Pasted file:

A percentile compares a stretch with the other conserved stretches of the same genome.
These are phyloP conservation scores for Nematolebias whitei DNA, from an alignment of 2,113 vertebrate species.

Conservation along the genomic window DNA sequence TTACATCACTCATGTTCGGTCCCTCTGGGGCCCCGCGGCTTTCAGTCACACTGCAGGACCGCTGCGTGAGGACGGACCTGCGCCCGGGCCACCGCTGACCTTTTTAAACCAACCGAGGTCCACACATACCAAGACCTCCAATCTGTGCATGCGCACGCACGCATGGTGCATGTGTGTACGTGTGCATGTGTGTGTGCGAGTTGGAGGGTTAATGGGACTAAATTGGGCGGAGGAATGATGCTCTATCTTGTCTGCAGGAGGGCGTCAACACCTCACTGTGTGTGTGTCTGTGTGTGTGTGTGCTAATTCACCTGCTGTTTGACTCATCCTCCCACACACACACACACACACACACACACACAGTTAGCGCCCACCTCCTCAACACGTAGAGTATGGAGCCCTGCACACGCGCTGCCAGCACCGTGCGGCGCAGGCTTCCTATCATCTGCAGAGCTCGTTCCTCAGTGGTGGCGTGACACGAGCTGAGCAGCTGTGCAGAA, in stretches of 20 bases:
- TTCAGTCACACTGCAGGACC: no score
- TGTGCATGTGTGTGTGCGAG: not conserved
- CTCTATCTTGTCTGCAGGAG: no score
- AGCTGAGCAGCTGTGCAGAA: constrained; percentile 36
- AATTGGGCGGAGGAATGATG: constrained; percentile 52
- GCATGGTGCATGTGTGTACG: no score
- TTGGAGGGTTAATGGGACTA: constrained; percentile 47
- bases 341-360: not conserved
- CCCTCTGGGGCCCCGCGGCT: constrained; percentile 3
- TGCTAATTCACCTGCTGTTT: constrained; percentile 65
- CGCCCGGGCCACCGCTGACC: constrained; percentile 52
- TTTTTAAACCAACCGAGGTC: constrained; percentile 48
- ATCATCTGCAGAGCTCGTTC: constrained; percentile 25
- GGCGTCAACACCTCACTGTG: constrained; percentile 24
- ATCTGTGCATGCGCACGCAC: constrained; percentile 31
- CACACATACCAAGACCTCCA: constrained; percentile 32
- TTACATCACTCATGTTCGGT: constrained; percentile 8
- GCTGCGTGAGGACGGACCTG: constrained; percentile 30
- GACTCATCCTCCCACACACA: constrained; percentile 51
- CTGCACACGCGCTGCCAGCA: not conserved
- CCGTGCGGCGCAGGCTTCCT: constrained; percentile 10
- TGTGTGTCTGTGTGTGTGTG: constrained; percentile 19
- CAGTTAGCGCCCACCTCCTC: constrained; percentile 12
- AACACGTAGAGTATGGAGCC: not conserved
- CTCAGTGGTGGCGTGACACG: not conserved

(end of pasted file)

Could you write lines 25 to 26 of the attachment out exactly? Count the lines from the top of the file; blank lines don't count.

- TGTGTGTCTGTGTGTGTGTG: constrained; percentile 19
- CAGTTAGCGCCCACCTCCTC: constrained; percentile 12